In general there are three broad classes of database user:
- the end user, who accesses the database via a query language or application interface
- the application programmer, responsible for writing programs in some high-level language such as Java, C#, etc.
- the database administrator (DBA), who controls all operations on the database
End users are typically people who work in some non-technical capacity in an organisation. Part of their job is to process information in some way, either by storing it, updating it or using it in the form of reports. Their level of technical skill is typically low, but they are nevertheless the reason for the existence of the database and any applications that use it.
End users have their own small view of the total mass of data in the organisation. Their understanding of the data is completely determined by the priorities of their own role, and part of the job of the database designer is to provide each end user with a view of the data that matches their expectation and needs. For example, an employee in a factory despatch department needs information about orders ready to be shipped and available transport. They need that information presented in a clear and targeted way which will support efficient logistic operations.
This might mean
- filtering out data about shipments not due today
- providing summary information about total weight of several orders, optimised delivery routes, etc.
- using logistics-specific terminology such as "goods" instead of "products", "carriers" rather than "suppliers", etc.
End users typically rely on purpose-built application interfaces or query tools for their interactions with the data. For ad hoc queries they may use query by example (QBE) interfaces, but more technically capable end users may use SQL.
An application programmer may be required to implement a set of use cases using an existing database by constructing a user interface in an appropriate language. It is more likely however that the application programmer will need to design and build the database as well. This requires and investigation into the "world" of the end users so that an adequate shared model can be built.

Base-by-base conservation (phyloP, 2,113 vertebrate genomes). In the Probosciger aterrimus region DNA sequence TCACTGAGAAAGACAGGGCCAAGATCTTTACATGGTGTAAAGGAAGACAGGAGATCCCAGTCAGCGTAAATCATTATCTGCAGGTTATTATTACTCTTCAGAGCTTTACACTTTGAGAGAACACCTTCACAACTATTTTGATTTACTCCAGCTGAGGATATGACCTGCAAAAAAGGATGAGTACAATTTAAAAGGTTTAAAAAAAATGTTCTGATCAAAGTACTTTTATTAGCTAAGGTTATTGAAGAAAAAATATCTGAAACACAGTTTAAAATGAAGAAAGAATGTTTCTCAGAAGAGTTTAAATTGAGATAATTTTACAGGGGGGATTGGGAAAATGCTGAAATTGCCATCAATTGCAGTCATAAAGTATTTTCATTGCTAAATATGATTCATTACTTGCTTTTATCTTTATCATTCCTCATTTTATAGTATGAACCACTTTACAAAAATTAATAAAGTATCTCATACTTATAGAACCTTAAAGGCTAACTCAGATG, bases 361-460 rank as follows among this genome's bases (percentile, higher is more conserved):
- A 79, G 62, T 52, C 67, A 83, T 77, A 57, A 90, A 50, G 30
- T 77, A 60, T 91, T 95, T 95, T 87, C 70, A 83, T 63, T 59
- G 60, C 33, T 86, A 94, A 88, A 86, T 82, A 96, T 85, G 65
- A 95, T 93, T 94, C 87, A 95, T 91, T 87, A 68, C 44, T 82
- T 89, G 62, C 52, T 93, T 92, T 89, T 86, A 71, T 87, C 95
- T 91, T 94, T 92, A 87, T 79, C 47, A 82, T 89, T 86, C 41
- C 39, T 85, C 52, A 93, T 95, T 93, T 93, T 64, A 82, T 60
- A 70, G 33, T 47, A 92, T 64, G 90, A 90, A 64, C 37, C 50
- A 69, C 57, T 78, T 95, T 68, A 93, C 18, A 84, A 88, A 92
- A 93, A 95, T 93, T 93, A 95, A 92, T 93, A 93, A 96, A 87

Whether they are responsible for the database design or not, application programmers need to understand the structure of the database clearly so that they can provide an efficient interface which delivers all of the benefits of the database approach. They need an expert knowledge of SQL as the industry-standard query language, an understanding of how to integrate SQL statements into specific development languages such as Java, and a working knowledge of the methods available for connecting an application to a database.
The database administrator (DBA) is the person (or group of people) responsible for overall control of the database system. The DBA may be required to design the logical structure of the database; however, this is not always the case. The DBA's main responsibilities include the following:
- setting the storage structure and access strategy, i.e. how the data is to be represented by writing the storage structure definition
- liaising with users - for example to ensure that the data they require is available
- defining authorisation checks and validation procedures.
- defining a strategy for backup and recovery - for example periodic dumping of the database to a backup tape and procedures for reloading the database for backup.
- monitoring performance and responding to changes in requirements - for example adding additional disk storage, archiving old data, adding database-specific performance improvements
Dedicated database administration tools are available, but the DBA requires an expert knowledge of SQL, especially the statements used for creating and modifying database objects known as data definition language (DDL). The DBA also needs to understand the operating system very well so that administrative activities can be performed efficiently.